Time Out says
New ramen venture from the man behind Butao King
Tucked behind shops peddling garish, sequined tees and leg warmers, Kakurega’s cramped quarters look more like an impromptu storage room than a bona fide restaurant. The dingy eatery seats just 17 on short stools crafted from plastic soda crates. It’s not much to look at, but the space does churn out awesome noodles, which are kneaded, shaped and cut on-site every morning. It’s a meticulous, time consuming process, which is why the chef only does 50 bowls for lunch (starting from 11am) and another 50 for dinner (from 6pm). Yes, you know what that means – get here early and expect to queue up.
If it all feels a little familiar, it’s because Kakurega’s owner Meter Chan used this formula before on his wildly successful first venture Butao King. While Butao popularised Hakata-style ramen, Kakurega dedicates itself to Tokyo-borne tsukemen with noodles served separately from its soup in a dip-it-yourself fashion.
Tsukemen noodles come with a thick, flat body that’s designed to hold up its broth. At Kakurega, the al dente ribbons are garnished with a half-boiled egg, scallions, bamboo shoots, fat-swirled slices of chasu pork and a film of dried seaweed. This same set-up accompanies any one of the three soup bases, which are all built upon a deeply concentrated tonkotsu broth laced with sprouts and scallions. Don’t be put off by the lukewarm temperature. Tsukemen is designed that way so diners can plunge into their meal immediately.
From the menu, the Kakurega white ($78) is an easy favourite – a viscous tonkotsu heaped with bonito powder and a dollop of chilli-spiked miso. It’s umami, pork-fuelled goodness punctuated with a slight, fishy flavour from the oily skipjack tuna. This is potent stuff that stands up well against the heavy noodles. It’s a similar situation with the Kakurega black ($88), which gets its name from the black garlic oil that’s splashed across the surface. Finally, there’s the Kakurega red ($98), a brightly coloured broth studded with bits of tomato pulp. It’s the mildest but also sweetest of the three and is further enhanced with a gentle touch of chilli oil.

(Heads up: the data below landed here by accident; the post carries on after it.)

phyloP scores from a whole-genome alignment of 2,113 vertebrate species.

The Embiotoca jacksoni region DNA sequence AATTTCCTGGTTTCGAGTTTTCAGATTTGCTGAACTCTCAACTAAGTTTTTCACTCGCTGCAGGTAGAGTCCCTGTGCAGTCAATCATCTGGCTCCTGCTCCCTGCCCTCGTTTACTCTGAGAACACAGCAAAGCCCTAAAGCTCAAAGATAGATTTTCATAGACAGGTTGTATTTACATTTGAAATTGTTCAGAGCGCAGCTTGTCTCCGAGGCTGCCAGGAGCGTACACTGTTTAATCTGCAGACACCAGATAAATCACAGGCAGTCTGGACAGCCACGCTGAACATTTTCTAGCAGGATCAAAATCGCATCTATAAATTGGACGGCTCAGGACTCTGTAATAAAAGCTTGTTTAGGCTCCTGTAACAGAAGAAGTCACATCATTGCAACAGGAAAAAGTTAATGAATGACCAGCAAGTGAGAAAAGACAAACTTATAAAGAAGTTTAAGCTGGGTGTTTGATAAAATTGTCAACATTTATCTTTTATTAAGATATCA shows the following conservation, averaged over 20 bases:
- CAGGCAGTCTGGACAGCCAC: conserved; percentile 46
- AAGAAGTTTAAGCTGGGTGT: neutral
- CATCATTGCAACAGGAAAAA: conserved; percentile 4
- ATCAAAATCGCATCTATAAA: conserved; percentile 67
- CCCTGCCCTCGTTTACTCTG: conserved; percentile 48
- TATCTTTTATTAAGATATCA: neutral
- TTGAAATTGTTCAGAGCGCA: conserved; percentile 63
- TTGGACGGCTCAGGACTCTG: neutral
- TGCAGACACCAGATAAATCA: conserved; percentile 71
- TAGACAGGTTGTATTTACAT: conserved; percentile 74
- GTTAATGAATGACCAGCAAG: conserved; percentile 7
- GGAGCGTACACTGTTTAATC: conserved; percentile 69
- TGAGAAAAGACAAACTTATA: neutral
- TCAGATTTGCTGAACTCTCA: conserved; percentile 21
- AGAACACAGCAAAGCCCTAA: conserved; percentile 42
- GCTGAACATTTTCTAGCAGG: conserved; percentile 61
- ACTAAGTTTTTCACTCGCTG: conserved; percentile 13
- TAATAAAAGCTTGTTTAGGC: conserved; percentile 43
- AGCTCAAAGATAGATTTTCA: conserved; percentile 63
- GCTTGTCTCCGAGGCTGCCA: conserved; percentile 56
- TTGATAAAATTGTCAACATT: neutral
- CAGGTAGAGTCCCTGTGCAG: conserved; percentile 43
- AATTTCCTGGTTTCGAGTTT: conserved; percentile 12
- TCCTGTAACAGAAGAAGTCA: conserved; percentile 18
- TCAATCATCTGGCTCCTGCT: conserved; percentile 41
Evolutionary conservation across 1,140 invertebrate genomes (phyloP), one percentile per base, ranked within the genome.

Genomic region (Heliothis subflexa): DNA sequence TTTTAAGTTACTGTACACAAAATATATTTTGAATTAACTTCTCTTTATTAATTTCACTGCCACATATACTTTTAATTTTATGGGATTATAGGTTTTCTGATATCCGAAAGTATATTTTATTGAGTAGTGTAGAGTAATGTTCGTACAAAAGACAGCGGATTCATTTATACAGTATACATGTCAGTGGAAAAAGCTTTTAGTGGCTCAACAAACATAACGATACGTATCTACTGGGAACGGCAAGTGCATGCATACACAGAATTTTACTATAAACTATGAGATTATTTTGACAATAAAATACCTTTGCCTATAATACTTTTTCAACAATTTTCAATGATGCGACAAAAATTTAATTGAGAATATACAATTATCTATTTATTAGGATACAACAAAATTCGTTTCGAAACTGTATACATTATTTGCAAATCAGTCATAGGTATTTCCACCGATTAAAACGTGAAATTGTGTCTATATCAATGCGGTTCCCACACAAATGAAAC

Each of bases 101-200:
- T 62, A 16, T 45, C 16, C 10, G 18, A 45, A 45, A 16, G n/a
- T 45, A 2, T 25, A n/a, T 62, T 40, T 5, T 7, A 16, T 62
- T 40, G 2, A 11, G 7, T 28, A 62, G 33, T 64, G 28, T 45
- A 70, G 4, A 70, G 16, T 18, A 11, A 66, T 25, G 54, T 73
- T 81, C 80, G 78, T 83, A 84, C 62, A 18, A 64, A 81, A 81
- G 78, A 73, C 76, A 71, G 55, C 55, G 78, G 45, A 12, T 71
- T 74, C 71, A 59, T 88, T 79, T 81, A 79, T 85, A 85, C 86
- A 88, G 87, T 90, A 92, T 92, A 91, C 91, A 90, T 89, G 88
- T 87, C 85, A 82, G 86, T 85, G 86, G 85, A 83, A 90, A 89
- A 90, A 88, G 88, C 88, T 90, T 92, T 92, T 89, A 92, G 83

When all the noodles are finished, ask the staff to pour extra broth into whatever’s left in your soup bowl. It’s a ritualistic step that dilutes the mixture enough for drinking. Toss it back and savour the intricate flavours because the next time you come back, the queue will be much, much longer. Dinner for two: around $200.
Unit 7083, 7/F, Dragon Ctr, 37 Yen Chow St, Sham Shui Po
|Opening hours:||Tue-Sun 11am-3pm & 6pm-9pm|
|Do you own this business?|